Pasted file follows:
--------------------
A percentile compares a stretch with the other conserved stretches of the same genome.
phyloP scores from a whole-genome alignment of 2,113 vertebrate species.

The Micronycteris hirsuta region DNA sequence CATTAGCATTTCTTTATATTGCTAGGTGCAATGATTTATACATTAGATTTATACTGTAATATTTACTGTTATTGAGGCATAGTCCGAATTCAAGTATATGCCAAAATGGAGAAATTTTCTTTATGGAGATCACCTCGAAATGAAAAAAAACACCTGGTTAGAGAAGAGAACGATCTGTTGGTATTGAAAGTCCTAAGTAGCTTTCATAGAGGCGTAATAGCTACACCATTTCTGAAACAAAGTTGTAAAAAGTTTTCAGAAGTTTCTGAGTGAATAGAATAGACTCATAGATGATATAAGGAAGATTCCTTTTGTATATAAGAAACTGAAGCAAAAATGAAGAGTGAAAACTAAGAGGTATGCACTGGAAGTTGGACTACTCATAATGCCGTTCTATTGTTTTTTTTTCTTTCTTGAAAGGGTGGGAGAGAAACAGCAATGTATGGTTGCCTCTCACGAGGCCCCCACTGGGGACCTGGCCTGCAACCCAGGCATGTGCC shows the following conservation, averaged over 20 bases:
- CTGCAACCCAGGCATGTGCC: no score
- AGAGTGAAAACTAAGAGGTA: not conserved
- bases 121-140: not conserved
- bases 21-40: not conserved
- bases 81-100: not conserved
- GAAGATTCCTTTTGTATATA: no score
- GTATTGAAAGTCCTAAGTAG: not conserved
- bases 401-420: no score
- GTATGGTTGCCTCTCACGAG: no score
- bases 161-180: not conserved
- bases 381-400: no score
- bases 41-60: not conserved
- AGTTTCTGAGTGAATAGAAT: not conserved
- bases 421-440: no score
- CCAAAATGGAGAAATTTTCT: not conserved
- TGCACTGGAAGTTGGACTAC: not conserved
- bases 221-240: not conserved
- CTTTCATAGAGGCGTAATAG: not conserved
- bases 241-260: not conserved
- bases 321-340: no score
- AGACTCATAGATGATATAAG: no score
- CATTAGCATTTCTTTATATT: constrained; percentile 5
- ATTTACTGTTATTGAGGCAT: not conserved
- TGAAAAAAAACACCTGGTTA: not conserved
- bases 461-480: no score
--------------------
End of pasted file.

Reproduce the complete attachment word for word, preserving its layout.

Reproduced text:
A percentile compares a stretch with the other conserved stretches of the same genome.
phyloP scores from a whole-genome alignment of 2,113 vertebrate species.

The Micronycteris hirsuta region DNA sequence CATTAGCATTTCTTTATATTGCTAGGTGCAATGATTTATACATTAGATTTATACTGTAATATTTACTGTTATTGAGGCATAGTCCGAATTCAAGTATATGCCAAAATGGAGAAATTTTCTTTATGGAGATCACCTCGAAATGAAAAAAAACACCTGGTTAGAGAAGAGAACGATCTGTTGGTATTGAAAGTCCTAAGTAGCTTTCATAGAGGCGTAATAGCTACACCATTTCTGAAACAAAGTTGTAAAAAGTTTTCAGAAGTTTCTGAGTGAATAGAATAGACTCATAGATGATATAAGGAAGATTCCTTTTGTATATAAGAAACTGAAGCAAAAATGAAGAGTGAAAACTAAGAGGTATGCACTGGAAGTTGGACTACTCATAATGCCGTTCTATTGTTTTTTTTTCTTTCTTGAAAGGGTGGGAGAGAAACAGCAATGTATGGTTGCCTCTCACGAGGCCCCCACTGGGGACCTGGCCTGCAACCCAGGCATGTGCC shows the following conservation, averaged over 20 bases:
- CTGCAACCCAGGCATGTGCC: no score
- AGAGTGAAAACTAAGAGGTA: not conserved
- bases 121-140: not conserved
- bases 21-40: not conserved
- bases 81-100: not conserved
- GAAGATTCCTTTTGTATATA: no score
- GTATTGAAAGTCCTAAGTAG: not conserved
- bases 401-420: no score
- GTATGGTTGCCTCTCACGAG: no score
- bases 161-180: not conserved
- bases 381-400: no score
- bases 41-60: not conserved
- AGTTTCTGAGTGAATAGAAT: not conserved
- bases 421-440: no score
- CCAAAATGGAGAAATTTTCT: not conserved
- TGCACTGGAAGTTGGACTAC: not conserved
- bases 221-240: not conserved
- CTTTCATAGAGGCGTAATAG: not conserved
- bases 241-260: not conserved
- bases 321-340: no score
- AGACTCATAGATGATATAAG: no score
- CATTAGCATTTCTTTATATT: constrained; percentile 5
- ATTTACTGTTATTGAGGCAT: not conserved
- TGAAAAAAAACACCTGGTTA: not conserved
- bases 461-480: no score